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False Positives Adventures in Technology, SciFi and Culture from Toronto

Saturday, June 05, 2004

VoIP: the promise, the pain and the Dance

InfoWorld asks : Merging the phone system into the enterprise network makes perfect sense. But is it worth the investment?,
The short answer : Yes, if you are putting in a new phone system or replacing an existing one anyway, otherwise the cost may not be worth the saving or new functionality.

Here's their 411 On VoIP

They also have a useful Enterprise VoIP glossary: (glossary are they secret weapon of added value!)


  • Codec: A compression/decompression algorithm used in IP telephony and other streaming media applications.

  • G.723.1: An ITU-T Codec, used in many IP telephony systems, that has two associated bit rates: 5.3Kbps and 6.3Kbps.

  • G.729: An ITU-T Codec, used in many IP telephony systems, that has an 8Kbps bit rate.

  • Gateway: A network device that converts voice and fax calls between the PSTN (public switched telephone network) and an IP network in real time.

  • H.323: An ITU-T collection of standards used in VoIP (voice over IP) applications to define end points, gateways, and other IP telephony devices and their interaction. Precedes SIP (Session Initiation Protocol).

  • IP Telephony: The transmission of voice and fax phone calls over a packet-based IP data network; synonymous with VoIP.

  • IP PBX: The server that provides call control and configuration management for an IP-based phone system.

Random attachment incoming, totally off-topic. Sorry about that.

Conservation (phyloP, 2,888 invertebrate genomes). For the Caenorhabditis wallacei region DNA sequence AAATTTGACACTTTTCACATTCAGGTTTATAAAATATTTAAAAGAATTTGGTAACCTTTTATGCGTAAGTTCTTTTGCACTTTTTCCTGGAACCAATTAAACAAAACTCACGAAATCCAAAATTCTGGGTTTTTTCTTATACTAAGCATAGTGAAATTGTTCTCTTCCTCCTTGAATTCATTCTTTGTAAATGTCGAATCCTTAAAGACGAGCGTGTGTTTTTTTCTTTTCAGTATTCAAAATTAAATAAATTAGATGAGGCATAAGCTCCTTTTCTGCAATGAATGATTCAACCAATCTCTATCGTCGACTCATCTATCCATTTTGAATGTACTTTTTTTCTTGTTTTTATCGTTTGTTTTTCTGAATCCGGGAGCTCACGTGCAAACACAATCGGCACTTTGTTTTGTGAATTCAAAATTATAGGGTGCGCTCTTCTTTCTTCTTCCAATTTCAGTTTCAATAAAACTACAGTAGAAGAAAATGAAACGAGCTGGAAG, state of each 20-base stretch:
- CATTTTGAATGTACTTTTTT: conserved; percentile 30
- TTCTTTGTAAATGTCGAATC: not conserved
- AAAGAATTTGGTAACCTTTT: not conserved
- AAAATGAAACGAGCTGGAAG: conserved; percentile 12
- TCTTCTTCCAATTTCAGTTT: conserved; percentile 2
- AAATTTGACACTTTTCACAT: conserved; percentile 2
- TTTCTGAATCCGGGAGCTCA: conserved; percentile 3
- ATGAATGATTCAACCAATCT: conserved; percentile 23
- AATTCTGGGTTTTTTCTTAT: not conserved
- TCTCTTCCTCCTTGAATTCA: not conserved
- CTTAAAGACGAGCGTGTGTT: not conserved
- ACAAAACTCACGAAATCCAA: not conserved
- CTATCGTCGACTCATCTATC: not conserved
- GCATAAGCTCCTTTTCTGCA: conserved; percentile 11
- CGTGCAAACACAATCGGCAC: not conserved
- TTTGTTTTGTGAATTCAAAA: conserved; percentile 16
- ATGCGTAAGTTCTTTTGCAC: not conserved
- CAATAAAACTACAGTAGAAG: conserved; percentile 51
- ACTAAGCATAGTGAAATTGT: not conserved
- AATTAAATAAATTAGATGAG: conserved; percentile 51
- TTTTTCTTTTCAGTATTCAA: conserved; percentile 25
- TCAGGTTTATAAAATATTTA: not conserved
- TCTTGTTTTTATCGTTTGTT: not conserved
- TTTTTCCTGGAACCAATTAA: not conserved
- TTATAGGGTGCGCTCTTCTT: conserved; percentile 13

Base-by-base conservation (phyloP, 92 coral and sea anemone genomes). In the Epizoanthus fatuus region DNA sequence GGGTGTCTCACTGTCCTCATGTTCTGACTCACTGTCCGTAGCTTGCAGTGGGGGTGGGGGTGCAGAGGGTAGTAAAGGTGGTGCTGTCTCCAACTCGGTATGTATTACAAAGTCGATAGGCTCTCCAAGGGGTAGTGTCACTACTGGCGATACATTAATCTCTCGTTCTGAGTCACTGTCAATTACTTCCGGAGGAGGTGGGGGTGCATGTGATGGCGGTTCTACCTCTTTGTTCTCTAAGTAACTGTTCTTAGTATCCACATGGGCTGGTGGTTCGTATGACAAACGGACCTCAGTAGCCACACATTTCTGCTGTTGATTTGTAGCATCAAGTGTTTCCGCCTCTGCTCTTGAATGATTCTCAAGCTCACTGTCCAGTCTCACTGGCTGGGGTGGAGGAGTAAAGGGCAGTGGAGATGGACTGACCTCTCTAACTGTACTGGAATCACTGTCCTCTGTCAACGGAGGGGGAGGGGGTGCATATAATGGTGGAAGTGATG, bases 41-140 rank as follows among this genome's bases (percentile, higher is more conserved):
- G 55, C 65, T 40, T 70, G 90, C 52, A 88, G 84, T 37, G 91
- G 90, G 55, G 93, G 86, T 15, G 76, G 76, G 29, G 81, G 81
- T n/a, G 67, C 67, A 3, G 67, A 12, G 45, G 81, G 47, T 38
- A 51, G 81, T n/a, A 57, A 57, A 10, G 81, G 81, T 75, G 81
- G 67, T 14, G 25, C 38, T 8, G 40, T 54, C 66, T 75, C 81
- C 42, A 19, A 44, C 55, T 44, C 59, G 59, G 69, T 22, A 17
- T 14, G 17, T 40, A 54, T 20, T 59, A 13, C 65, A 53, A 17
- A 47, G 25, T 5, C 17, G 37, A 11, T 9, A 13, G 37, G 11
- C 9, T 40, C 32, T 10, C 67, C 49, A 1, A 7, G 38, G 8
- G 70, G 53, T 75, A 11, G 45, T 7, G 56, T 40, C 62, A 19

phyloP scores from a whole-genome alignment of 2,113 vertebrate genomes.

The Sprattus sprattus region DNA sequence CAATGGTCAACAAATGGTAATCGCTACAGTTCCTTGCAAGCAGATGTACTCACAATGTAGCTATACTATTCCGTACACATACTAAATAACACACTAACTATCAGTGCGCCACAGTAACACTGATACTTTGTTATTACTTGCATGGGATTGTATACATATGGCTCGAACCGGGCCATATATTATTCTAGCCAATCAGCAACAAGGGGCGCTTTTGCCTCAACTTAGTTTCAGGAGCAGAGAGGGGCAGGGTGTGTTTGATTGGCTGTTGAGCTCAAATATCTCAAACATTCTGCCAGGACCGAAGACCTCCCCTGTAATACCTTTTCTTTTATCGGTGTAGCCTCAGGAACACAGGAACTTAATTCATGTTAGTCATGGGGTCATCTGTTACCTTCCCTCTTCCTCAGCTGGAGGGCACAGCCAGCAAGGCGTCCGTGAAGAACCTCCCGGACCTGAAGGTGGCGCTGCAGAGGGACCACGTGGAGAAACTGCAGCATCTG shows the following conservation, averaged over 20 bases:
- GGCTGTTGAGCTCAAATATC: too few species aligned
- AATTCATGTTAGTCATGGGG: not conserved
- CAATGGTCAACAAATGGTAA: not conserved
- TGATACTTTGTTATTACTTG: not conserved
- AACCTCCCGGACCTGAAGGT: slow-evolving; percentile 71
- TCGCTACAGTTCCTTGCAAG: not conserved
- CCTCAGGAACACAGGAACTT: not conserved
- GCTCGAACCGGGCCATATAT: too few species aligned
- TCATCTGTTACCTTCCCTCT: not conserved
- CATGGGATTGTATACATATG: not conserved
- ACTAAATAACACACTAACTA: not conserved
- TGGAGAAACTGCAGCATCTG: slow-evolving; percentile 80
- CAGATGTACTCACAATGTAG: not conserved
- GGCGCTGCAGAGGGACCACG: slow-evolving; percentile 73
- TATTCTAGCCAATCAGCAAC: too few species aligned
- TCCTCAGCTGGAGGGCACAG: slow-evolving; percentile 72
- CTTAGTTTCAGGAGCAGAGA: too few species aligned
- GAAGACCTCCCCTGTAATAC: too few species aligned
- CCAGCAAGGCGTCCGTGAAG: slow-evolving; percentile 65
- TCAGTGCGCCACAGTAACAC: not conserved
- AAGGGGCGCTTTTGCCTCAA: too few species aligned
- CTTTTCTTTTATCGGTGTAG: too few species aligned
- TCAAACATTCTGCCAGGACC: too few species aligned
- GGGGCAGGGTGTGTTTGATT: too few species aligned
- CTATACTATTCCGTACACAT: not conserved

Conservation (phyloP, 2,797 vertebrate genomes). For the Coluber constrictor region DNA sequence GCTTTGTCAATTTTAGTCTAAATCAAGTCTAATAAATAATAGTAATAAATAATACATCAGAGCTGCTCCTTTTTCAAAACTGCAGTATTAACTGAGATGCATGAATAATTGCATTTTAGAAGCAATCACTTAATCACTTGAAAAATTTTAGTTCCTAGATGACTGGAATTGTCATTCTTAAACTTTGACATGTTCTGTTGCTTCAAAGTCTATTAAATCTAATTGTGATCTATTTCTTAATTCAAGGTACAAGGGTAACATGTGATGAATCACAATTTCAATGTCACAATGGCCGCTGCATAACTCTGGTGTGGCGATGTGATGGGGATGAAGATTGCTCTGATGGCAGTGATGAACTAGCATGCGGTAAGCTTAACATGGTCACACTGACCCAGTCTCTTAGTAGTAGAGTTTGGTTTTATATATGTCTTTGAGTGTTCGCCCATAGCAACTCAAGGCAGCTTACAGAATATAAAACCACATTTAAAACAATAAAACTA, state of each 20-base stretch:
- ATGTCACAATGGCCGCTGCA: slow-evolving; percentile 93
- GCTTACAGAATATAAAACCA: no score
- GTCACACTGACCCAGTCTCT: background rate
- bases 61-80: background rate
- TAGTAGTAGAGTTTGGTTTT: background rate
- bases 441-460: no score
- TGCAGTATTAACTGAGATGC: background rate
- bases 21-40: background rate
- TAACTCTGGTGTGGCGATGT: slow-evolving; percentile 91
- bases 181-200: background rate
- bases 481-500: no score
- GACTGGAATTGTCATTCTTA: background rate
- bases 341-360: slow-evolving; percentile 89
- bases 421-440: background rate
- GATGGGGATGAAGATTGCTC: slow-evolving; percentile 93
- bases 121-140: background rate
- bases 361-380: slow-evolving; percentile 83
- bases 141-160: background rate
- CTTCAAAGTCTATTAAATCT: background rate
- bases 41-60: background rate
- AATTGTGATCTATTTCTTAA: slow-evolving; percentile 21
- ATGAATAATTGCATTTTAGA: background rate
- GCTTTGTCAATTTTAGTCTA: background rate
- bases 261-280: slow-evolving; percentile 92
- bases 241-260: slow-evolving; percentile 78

• IP Phone or Handset: A phone system handset that connects to the IP PBX over an IP LAN. IP phones often look and function much like typical legacy corporate phone system handsets, but in some cases they also take on PC-like functionality.

  • MPLS: Multiprotocol label switching, an IETF set of quality-of-service labeling standards that ISPs use to manage different kinds of data streams based on priority and service plan.

  • PBX: Private branch exchange, an in-house telephone switching system.

  • PBX trunk: The shared communications path between the customer's PBX and the public network.

  • PSTN: Public switched telephone network, which is also called POTS (plain old telephone service).

  • Q.Sig: Q Signaling, a signaling standard for PBX interoperability used in the United States and Europe.

  • RTP: Real-Time Transport Protocol, the Internet protocol used by VoIP systems for streaming digitized audio and video across an IP network.

  • SIP: Session Initiation Protocol, an up-and-coming IETF signaling protocol for Internet conferencing, telephony, presence, events notification, and instant messaging. Competes with H.323.

  • Softphone: Software that provides IP phone functionality in a PC, notebook, or other computing device.


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